Models pose with Samsung's 55-inch curved OLED TV during a press conference. Photo: AP
Samsung launched its first OLED TV on Thursday, taking the ultra-thin technology into a nascent market despite tenacious production challenges that keep costs high while prevailing LCD screens only get better and cheaper.
The world's biggest TV manufacturer has staked its display future on OLED - organic light emitting diode - technology and its success with smaller screens has bolstered its smartphone market share and earnings. But big screens are likely to take a much slower road to profits.
OLED technology is widely believed to offer the potential for better picture quality than standard liquid crystal display screens, with crisper picture resolution, faster response times and high-contrast images. It also allows for curved televisions, which manufacturers say offer a more immersive experience.
Kim Hyunsuk, the executive vice president of Samsung's TV division, right, poses with its 55-inch curved OLED TV during a press conference. Photo: AP
But production constraints are a key problem.
Samsung is producing OLED screens for TVs from a small pilot line and some analysts estimate the yield at just 30 per cent - with seven out of 10 screens from the line faulty, largely due to difficulties in spreading organic light emitting materials evenly across large screens.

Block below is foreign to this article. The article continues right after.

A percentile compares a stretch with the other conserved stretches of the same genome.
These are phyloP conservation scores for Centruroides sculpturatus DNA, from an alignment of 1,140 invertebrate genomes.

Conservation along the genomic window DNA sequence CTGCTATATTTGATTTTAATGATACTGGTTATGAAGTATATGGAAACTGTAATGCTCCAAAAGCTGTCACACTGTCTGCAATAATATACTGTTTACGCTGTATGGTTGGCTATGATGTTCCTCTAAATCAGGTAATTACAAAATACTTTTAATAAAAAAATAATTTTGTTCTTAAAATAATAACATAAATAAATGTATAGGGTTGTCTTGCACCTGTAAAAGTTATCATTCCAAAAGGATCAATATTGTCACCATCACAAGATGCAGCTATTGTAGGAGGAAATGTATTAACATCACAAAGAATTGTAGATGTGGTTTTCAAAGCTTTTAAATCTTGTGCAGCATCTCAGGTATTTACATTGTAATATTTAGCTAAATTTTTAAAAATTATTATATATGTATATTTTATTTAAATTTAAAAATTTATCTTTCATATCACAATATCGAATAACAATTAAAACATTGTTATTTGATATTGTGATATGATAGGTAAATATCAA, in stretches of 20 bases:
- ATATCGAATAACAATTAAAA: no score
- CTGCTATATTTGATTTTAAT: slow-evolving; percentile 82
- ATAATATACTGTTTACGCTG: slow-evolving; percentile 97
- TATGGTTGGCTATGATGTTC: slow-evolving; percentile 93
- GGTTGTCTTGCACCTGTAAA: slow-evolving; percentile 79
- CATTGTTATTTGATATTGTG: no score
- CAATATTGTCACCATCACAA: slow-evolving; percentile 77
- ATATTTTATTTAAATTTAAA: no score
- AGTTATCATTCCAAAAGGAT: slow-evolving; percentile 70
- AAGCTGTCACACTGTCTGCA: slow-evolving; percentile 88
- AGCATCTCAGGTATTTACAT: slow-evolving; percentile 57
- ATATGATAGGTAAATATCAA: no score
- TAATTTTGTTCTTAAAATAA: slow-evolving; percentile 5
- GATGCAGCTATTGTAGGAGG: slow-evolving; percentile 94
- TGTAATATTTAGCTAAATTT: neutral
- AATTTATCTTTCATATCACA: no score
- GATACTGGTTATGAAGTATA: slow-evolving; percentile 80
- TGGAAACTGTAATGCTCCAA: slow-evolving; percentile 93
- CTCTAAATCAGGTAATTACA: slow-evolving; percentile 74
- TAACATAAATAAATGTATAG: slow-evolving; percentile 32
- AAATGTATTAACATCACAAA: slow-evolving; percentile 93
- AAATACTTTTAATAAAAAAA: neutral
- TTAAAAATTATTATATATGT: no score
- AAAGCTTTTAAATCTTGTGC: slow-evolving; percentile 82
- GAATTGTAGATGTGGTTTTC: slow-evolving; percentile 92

Although many industry experts believe OLED will eventually be the next big thing, they do not think it will manage to do to LCDs what LCDs did to bulky cathode ray tube sets: almost completely replace them in the space of just several years.
"They are not sufficiently transformational to trigger a complete switch-over from LCDs," said Eo Kyu-jin, an analyst at IBK Securities, adding that for now OLED televisions would represent less than 1 per cent of the 200 million-plus global TV market.
Samsung's 15 million won ($14,000) price tag on its curved 55-inch OLED television is the same as similar offerings from LG Electronics, some five times more than popular LCD equivalents.
Samsung itself took a cautious tone, warning that industry forecasts for sales growth were a bit too optimistic.
"We have just introduced our first OLED TV and have to see consumer response to gauge overall market demand," Kim Hyunsuk, a Samsung executive vice president, told reporters.
Research firm DisplaySearch has forecast global industry-wide sales of OLED televisions at 50,000 this year and 600,000 next year, with rapid growth thereafter to reach 7 million in 2016.
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